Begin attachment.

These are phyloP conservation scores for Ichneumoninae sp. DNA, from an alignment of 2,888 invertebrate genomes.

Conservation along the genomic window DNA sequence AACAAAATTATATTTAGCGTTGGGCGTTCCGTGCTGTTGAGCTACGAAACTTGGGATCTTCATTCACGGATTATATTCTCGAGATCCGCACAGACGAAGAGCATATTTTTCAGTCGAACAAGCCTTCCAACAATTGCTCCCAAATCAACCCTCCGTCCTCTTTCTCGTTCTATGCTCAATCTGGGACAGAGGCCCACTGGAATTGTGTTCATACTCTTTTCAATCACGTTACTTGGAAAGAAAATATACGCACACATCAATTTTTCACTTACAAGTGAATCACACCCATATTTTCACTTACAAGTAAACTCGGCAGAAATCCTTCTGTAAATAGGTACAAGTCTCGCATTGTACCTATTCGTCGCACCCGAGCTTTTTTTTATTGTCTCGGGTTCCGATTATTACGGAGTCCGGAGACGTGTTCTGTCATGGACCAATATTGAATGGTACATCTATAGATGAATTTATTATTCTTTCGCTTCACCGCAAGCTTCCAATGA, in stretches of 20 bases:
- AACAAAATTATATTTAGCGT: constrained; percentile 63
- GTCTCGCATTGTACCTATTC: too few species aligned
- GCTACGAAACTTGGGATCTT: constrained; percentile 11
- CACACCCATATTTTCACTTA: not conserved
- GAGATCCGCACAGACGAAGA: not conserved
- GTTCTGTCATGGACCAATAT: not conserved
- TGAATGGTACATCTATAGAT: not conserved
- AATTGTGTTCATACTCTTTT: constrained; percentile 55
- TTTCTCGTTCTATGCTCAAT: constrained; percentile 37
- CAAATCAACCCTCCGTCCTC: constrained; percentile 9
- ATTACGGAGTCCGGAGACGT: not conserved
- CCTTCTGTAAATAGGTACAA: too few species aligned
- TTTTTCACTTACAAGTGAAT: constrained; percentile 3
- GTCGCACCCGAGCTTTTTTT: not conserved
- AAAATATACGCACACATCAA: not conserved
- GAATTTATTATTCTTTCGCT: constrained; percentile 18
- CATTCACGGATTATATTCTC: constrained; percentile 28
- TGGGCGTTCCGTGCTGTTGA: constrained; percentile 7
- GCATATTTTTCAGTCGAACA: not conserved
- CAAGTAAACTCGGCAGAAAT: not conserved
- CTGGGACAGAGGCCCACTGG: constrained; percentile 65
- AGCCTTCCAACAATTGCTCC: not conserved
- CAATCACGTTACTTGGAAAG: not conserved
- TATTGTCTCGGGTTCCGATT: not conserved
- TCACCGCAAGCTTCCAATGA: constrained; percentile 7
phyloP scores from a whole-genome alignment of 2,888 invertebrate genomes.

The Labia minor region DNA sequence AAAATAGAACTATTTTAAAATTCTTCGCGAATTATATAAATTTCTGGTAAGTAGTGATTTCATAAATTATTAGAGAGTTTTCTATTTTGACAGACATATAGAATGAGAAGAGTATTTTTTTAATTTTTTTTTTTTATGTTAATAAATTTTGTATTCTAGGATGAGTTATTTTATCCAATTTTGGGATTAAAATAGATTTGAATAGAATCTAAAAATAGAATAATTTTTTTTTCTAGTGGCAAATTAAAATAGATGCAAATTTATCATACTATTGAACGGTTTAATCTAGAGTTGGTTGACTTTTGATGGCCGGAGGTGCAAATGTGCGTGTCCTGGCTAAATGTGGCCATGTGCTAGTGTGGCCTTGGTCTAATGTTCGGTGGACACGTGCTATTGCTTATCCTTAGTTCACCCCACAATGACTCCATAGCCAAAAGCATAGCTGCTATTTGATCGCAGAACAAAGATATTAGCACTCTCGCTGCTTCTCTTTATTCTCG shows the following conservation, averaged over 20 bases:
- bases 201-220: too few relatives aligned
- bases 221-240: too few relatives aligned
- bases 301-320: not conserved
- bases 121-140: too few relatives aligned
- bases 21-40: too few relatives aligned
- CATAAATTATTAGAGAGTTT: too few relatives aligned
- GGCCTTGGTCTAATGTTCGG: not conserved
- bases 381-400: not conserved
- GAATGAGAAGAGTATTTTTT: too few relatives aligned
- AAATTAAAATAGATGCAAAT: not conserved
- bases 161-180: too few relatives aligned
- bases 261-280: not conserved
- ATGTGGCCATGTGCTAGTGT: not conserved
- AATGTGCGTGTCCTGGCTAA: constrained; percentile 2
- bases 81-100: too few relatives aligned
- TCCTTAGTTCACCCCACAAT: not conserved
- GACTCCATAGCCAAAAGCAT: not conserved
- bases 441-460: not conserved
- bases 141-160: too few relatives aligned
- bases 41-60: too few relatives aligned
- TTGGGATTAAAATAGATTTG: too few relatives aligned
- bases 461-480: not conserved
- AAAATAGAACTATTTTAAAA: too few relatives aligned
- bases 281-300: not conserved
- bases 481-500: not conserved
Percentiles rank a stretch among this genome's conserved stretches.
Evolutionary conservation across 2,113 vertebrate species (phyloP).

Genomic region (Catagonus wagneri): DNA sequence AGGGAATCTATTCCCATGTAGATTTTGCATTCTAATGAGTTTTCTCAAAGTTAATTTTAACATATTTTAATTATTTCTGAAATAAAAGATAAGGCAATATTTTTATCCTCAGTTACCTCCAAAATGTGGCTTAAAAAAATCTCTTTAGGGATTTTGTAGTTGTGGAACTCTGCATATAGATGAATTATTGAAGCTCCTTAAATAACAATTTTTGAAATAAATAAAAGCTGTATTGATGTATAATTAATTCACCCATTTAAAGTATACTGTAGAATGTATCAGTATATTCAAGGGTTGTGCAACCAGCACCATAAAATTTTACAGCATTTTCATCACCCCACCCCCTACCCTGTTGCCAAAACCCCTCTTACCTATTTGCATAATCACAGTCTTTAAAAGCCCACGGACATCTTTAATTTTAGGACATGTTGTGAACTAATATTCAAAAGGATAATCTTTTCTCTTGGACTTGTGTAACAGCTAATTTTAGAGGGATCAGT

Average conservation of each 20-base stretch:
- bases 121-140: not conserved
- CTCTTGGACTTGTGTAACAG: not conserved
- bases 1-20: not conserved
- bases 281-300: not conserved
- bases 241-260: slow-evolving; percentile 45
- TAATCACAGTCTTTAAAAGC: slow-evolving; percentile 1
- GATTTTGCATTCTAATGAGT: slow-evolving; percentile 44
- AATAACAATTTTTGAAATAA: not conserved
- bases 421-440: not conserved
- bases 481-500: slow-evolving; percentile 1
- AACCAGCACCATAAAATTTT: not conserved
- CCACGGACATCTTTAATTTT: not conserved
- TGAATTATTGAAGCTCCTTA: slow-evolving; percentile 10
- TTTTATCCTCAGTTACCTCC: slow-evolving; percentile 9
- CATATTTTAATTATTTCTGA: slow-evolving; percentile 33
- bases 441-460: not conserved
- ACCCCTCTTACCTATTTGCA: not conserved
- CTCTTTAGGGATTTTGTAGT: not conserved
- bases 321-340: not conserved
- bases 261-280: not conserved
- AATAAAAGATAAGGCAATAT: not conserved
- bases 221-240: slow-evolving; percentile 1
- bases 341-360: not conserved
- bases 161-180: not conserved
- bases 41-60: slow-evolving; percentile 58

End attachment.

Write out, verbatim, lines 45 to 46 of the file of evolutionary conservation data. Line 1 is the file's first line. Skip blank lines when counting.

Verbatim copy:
- TCCTTAGTTCACCCCACAAT: not conserved
- GACTCCATAGCCAAAAGCAT: not conserved